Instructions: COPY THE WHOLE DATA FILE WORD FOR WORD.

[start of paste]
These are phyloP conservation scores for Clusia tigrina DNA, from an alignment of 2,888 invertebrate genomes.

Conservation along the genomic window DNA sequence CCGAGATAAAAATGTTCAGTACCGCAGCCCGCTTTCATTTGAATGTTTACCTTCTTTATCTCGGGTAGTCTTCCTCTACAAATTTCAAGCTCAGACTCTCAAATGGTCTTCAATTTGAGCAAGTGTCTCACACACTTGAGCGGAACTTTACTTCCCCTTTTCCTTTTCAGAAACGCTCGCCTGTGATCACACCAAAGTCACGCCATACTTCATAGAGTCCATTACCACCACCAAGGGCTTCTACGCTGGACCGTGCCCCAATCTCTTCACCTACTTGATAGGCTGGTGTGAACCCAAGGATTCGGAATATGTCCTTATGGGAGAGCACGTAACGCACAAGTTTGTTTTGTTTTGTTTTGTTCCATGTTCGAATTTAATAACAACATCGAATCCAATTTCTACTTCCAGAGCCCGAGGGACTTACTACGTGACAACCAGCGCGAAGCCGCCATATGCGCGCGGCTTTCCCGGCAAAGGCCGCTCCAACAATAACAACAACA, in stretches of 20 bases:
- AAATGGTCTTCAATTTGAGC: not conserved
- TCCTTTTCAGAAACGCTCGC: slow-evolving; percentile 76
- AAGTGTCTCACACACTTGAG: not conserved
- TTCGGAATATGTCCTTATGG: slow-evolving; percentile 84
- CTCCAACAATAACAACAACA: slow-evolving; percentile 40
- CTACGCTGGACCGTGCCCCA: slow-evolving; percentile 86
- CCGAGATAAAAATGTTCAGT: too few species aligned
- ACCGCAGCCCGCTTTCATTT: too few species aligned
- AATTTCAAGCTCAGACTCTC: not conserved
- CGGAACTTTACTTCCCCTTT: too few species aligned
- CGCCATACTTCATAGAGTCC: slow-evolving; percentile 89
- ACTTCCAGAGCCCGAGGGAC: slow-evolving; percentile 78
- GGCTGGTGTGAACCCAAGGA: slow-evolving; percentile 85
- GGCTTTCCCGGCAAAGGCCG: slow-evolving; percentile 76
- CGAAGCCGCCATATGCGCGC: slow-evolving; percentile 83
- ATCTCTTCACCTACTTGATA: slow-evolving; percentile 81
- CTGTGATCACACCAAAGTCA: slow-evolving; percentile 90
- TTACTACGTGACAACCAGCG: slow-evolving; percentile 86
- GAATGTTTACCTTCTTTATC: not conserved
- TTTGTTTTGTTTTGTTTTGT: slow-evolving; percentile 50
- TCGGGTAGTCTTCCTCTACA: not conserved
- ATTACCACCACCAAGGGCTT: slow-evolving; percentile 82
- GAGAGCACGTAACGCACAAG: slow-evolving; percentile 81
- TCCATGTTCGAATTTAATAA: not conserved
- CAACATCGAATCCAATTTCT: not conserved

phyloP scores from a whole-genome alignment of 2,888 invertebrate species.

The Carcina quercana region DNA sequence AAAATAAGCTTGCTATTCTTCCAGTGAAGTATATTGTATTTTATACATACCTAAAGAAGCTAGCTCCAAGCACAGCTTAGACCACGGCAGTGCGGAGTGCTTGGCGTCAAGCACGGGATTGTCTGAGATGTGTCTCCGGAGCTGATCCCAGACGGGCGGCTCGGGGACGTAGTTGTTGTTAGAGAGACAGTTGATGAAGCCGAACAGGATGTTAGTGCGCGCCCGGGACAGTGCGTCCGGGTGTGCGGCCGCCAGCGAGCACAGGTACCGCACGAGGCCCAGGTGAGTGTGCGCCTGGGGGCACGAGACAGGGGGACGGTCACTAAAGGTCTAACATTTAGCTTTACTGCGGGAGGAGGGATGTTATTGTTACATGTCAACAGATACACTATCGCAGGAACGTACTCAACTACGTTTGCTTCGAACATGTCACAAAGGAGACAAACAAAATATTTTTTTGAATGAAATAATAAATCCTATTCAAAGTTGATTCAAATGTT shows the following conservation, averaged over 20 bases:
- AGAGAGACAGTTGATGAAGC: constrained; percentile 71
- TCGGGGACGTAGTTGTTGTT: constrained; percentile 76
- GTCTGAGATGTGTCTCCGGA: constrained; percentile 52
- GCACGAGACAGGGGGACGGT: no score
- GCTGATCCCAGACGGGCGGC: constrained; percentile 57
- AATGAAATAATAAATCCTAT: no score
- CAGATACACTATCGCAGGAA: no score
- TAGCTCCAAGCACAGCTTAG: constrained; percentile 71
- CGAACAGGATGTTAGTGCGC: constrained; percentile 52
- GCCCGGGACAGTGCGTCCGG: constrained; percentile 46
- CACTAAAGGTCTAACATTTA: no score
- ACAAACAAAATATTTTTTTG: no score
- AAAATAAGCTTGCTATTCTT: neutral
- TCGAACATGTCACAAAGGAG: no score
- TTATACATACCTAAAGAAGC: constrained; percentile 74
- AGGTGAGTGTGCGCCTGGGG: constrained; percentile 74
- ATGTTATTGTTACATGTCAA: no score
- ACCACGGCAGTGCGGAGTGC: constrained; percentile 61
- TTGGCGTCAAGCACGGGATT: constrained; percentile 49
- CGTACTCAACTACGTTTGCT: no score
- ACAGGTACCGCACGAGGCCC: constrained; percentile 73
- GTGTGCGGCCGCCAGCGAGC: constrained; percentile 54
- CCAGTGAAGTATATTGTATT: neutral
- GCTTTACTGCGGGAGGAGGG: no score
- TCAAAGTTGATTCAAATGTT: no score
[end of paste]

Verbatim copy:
These are phyloP conservation scores for Clusia tigrina DNA, from an alignment of 2,888 invertebrate genomes.

Conservation along the genomic window DNA sequence CCGAGATAAAAATGTTCAGTACCGCAGCCCGCTTTCATTTGAATGTTTACCTTCTTTATCTCGGGTAGTCTTCCTCTACAAATTTCAAGCTCAGACTCTCAAATGGTCTTCAATTTGAGCAAGTGTCTCACACACTTGAGCGGAACTTTACTTCCCCTTTTCCTTTTCAGAAACGCTCGCCTGTGATCACACCAAAGTCACGCCATACTTCATAGAGTCCATTACCACCACCAAGGGCTTCTACGCTGGACCGTGCCCCAATCTCTTCACCTACTTGATAGGCTGGTGTGAACCCAAGGATTCGGAATATGTCCTTATGGGAGAGCACGTAACGCACAAGTTTGTTTTGTTTTGTTTTGTTCCATGTTCGAATTTAATAACAACATCGAATCCAATTTCTACTTCCAGAGCCCGAGGGACTTACTACGTGACAACCAGCGCGAAGCCGCCATATGCGCGCGGCTTTCCCGGCAAAGGCCGCTCCAACAATAACAACAACA, in stretches of 20 bases:
- AAATGGTCTTCAATTTGAGC: not conserved
- TCCTTTTCAGAAACGCTCGC: slow-evolving; percentile 76
- AAGTGTCTCACACACTTGAG: not conserved
- TTCGGAATATGTCCTTATGG: slow-evolving; percentile 84
- CTCCAACAATAACAACAACA: slow-evolving; percentile 40
- CTACGCTGGACCGTGCCCCA: slow-evolving; percentile 86
- CCGAGATAAAAATGTTCAGT: too few species aligned
- ACCGCAGCCCGCTTTCATTT: too few species aligned
- AATTTCAAGCTCAGACTCTC: not conserved
- CGGAACTTTACTTCCCCTTT: too few species aligned
- CGCCATACTTCATAGAGTCC: slow-evolving; percentile 89
- ACTTCCAGAGCCCGAGGGAC: slow-evolving; percentile 78
- GGCTGGTGTGAACCCAAGGA: slow-evolving; percentile 85
- GGCTTTCCCGGCAAAGGCCG: slow-evolving; percentile 76
- CGAAGCCGCCATATGCGCGC: slow-evolving; percentile 83
- ATCTCTTCACCTACTTGATA: slow-evolving; percentile 81
- CTGTGATCACACCAAAGTCA: slow-evolving; percentile 90
- TTACTACGTGACAACCAGCG: slow-evolving; percentile 86
- GAATGTTTACCTTCTTTATC: not conserved
- TTTGTTTTGTTTTGTTTTGT: slow-evolving; percentile 50
- TCGGGTAGTCTTCCTCTACA: not conserved
- ATTACCACCACCAAGGGCTT: slow-evolving; percentile 82
- GAGAGCACGTAACGCACAAG: slow-evolving; percentile 81
- TCCATGTTCGAATTTAATAA: not conserved
- CAACATCGAATCCAATTTCT: not conserved

phyloP scores from a whole-genome alignment of 2,888 invertebrate species.

The Carcina quercana region DNA sequence AAAATAAGCTTGCTATTCTTCCAGTGAAGTATATTGTATTTTATACATACCTAAAGAAGCTAGCTCCAAGCACAGCTTAGACCACGGCAGTGCGGAGTGCTTGGCGTCAAGCACGGGATTGTCTGAGATGTGTCTCCGGAGCTGATCCCAGACGGGCGGCTCGGGGACGTAGTTGTTGTTAGAGAGACAGTTGATGAAGCCGAACAGGATGTTAGTGCGCGCCCGGGACAGTGCGTCCGGGTGTGCGGCCGCCAGCGAGCACAGGTACCGCACGAGGCCCAGGTGAGTGTGCGCCTGGGGGCACGAGACAGGGGGACGGTCACTAAAGGTCTAACATTTAGCTTTACTGCGGGAGGAGGGATGTTATTGTTACATGTCAACAGATACACTATCGCAGGAACGTACTCAACTACGTTTGCTTCGAACATGTCACAAAGGAGACAAACAAAATATTTTTTTGAATGAAATAATAAATCCTATTCAAAGTTGATTCAAATGTT shows the following conservation, averaged over 20 bases:
- AGAGAGACAGTTGATGAAGC: constrained; percentile 71
- TCGGGGACGTAGTTGTTGTT: constrained; percentile 76
- GTCTGAGATGTGTCTCCGGA: constrained; percentile 52
- GCACGAGACAGGGGGACGGT: no score
- GCTGATCCCAGACGGGCGGC: constrained; percentile 57
- AATGAAATAATAAATCCTAT: no score
- CAGATACACTATCGCAGGAA: no score
- TAGCTCCAAGCACAGCTTAG: constrained; percentile 71
- CGAACAGGATGTTAGTGCGC: constrained; percentile 52
- GCCCGGGACAGTGCGTCCGG: constrained; percentile 46
- CACTAAAGGTCTAACATTTA: no score
- ACAAACAAAATATTTTTTTG: no score
- AAAATAAGCTTGCTATTCTT: neutral
- TCGAACATGTCACAAAGGAG: no score
- TTATACATACCTAAAGAAGC: constrained; percentile 74
- AGGTGAGTGTGCGCCTGGGG: constrained; percentile 74
- ATGTTATTGTTACATGTCAA: no score
- ACCACGGCAGTGCGGAGTGC: constrained; percentile 61
- TTGGCGTCAAGCACGGGATT: constrained; percentile 49
- CGTACTCAACTACGTTTGCT: no score
- ACAGGTACCGCACGAGGCCC: constrained; percentile 73
- GTGTGCGGCCGCCAGCGAGC: constrained; percentile 54
- CCAGTGAAGTATATTGTATT: neutral
- GCTTTACTGCGGGAGGAGGG: no score
- TCAAAGTTGATTCAAATGTT: no score